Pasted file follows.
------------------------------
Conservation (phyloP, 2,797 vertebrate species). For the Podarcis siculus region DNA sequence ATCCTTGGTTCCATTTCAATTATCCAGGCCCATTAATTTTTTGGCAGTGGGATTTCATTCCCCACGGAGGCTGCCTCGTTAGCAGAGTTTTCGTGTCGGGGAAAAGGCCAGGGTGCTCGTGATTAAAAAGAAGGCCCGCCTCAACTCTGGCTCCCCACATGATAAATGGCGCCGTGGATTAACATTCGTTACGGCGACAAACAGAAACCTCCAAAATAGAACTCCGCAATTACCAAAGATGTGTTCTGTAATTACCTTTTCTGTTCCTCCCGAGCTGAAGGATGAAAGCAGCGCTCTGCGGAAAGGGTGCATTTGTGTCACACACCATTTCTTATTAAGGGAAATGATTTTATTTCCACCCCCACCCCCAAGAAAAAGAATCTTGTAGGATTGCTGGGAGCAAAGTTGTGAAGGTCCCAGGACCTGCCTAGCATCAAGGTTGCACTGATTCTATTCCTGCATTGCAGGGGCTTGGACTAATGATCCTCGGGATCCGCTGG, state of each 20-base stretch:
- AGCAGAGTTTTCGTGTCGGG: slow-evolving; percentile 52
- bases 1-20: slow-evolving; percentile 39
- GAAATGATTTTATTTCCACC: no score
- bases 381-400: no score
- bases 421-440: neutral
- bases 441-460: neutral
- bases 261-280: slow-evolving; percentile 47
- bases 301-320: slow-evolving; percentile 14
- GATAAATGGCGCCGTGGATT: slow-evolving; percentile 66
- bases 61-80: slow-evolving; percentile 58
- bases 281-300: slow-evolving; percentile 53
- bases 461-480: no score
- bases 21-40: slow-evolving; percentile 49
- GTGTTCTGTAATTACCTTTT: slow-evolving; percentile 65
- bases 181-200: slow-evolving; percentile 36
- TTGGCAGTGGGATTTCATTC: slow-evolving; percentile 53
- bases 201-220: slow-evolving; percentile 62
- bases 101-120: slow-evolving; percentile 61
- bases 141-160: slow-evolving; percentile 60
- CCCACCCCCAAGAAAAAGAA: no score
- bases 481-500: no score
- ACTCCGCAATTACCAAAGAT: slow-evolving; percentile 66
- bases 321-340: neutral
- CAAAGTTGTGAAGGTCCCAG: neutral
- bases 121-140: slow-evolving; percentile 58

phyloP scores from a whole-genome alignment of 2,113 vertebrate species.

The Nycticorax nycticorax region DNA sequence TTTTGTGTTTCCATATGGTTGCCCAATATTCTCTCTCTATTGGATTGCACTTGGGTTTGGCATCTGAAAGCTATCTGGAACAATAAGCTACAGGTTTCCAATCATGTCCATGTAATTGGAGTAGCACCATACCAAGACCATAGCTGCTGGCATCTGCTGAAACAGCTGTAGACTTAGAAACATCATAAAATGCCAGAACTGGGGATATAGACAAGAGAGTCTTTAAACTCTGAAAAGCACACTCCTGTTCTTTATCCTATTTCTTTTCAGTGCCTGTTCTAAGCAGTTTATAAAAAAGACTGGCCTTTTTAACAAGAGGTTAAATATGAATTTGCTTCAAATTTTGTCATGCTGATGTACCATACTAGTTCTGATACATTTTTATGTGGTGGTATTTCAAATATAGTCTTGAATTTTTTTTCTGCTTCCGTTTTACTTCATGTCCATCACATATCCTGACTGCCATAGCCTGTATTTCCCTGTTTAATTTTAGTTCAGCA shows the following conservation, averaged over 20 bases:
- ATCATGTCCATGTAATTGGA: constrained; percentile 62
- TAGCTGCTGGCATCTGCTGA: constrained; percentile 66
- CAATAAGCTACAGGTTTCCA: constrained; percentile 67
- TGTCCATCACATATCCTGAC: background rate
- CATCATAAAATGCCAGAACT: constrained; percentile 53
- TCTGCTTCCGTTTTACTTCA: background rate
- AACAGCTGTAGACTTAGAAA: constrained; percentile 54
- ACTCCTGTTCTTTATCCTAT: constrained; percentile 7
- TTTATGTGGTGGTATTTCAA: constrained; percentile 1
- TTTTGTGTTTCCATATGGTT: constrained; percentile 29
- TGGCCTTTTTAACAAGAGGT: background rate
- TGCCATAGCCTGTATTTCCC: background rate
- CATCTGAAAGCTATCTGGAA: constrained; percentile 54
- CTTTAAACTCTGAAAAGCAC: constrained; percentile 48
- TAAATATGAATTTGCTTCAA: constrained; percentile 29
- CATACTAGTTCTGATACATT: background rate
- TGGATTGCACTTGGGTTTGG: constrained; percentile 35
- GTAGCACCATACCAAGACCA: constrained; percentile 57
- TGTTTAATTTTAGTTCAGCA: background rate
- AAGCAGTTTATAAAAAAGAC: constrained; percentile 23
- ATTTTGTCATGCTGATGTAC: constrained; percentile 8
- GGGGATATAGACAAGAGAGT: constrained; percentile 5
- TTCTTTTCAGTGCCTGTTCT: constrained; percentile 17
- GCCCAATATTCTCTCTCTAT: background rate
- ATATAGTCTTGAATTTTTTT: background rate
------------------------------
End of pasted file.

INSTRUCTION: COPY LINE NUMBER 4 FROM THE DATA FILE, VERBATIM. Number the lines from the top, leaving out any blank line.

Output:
- GAAATGATTTTATTTCCACC: no score